Israel Food and Drink
Israel's diverse population is reflected in its varied culinary styles, and food forms an integral part of life, from socialising to family gatherings to religious events. From top gourmet restaurants to sumptuous street food, the country's wonderfully varied tastes and styles are one of the highlights of a trip. Most restaurants are moderately priced and of high quality, although street food is a great cheap option. Table service is the norm, except at fast food outlets. Places catering to tourists usually have menus in both Hebrew and English.
Restaurants, cafés and bars rise and fall with popularity and it is not uncommon to see queues down the street for some of Tel Aviv's most popular eateries. Kosher and non-Kosher restaurants can be found throughout the country, although more secular cities such as Tel Aviv have considerably fewer kosher restaurants than Jerusalem.
Café culture is huge and there is little that Israelis would rather do than sip lattes or strong Arabic coffee and catch-up in one of the outdoor cafés. Funky, artistic, chic or cosy, cafés are the place to be seen. All serve food that range from hearty breakfasts to sandwiches, light lunches and local-favourite snacks.
Bars serve high quality food until the early hours of the morning and stock all international brands of spirits and soft drinks. Alcohol is expensive, however.
• Falafel (deep-fried balls of mashed chickpeas and herbs) in a pita bread, with hummus (ground chickpeas), tahini (sesame seed sauce) and salads.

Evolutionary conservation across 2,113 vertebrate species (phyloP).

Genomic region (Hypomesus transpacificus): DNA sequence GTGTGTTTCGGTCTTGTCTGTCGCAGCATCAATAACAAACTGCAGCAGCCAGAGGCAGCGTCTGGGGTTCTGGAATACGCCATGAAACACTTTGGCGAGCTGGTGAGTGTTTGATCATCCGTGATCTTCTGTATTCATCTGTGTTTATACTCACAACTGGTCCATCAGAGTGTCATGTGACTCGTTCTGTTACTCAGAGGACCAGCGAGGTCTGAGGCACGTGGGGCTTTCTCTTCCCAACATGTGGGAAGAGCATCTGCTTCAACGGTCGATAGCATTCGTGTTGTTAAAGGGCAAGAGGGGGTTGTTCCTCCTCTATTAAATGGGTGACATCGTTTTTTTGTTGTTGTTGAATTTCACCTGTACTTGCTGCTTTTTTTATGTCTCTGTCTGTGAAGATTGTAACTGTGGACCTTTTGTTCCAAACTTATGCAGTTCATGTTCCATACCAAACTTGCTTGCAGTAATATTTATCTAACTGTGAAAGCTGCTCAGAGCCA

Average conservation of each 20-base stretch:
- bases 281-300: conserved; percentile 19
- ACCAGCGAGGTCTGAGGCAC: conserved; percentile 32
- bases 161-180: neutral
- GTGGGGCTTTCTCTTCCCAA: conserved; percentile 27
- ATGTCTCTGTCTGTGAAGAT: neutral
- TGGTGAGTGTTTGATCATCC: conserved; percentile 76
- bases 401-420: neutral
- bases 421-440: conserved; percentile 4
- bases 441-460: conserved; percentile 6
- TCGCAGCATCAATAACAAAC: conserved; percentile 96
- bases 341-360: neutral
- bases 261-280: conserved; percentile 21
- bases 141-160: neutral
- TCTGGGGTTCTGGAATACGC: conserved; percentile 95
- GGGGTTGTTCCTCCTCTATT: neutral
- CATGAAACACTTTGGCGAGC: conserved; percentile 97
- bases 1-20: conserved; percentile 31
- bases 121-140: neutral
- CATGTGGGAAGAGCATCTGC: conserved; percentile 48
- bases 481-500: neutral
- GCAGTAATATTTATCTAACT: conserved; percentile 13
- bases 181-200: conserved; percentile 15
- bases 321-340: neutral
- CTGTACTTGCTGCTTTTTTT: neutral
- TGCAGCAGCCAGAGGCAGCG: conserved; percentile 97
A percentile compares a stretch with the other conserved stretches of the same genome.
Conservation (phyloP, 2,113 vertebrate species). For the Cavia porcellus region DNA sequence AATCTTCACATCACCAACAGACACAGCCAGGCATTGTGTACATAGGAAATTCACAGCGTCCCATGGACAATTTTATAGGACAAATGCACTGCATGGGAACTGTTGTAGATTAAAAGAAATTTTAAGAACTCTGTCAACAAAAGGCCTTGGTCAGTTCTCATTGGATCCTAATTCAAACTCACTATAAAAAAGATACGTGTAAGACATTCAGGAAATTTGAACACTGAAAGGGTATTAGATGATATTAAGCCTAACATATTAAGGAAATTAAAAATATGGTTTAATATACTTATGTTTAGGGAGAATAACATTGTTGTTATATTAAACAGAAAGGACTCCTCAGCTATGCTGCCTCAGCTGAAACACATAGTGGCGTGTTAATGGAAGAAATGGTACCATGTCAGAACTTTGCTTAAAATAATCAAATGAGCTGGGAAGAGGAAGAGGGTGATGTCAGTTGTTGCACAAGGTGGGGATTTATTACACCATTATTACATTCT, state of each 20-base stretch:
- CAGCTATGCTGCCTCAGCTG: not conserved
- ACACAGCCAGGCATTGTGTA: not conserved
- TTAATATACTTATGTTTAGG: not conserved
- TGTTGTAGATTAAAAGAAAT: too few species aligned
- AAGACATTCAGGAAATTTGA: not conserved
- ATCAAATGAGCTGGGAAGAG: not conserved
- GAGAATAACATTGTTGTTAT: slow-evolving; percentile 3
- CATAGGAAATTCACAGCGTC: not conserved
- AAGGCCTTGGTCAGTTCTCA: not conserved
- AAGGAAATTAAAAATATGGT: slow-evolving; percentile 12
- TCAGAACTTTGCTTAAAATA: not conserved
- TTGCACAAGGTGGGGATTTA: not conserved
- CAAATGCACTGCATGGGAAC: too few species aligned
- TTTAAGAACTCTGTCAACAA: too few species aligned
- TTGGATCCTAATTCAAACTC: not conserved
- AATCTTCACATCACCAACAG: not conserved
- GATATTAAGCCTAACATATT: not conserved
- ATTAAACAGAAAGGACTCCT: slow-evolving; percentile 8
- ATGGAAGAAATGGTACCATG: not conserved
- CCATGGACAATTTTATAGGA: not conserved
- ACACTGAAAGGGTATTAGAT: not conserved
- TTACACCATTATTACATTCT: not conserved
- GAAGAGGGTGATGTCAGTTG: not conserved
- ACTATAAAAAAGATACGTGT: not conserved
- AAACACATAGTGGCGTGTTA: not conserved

• Salads, which include savoury vegetable dishes served cold, such as aubergines.
• Shishlik (charcoal-grilled meat on a skewer).
• Shwarma (slices of grilled meat served in a pita bread with salad).
• Ashkenazi classics like cholent (Shabbat meat stew) and gefilte fish, a white fish dish.
• Burekas (small pastry parcels) eaten on Friday mornings. They can be stuffed with mushroom, cheese, potato, spinach or meat.
• Shakshuka (a brunch or breakfast dish consisting of tomatoes, onions and eggs eaten with pita).
• Limonana invented in the early 1990s, is lemonade made with freshly squeezed lemon and mint is a summer staple. Rimonana is of a similar nature, but is made with pomegranate juice and mint.
• Shoko b'Sakit (chocolate in a bag) is also popular, particularly among youths, is chocolate milk in a bag that can be bought in supermarkets and gas stations.
Things to know
The Hebrew word kosher means conforming to Jewish religious laws. There are several detailed rules – not eating dairy in the same meal as meat and avoiding pork and shellfish are the most significant to visitors. Eateries in Israel will display a kosher certificate denoting whether they abide by these rules. In Tel Aviv many restaurants and café’s do not serve kosher food, although in cities such as Jerusalem most will be kosher.
Israelis tip 12-15% in restaurants and cafes. Often this is added to the bill, but if service was not satisfactory you can ask to have it removed.
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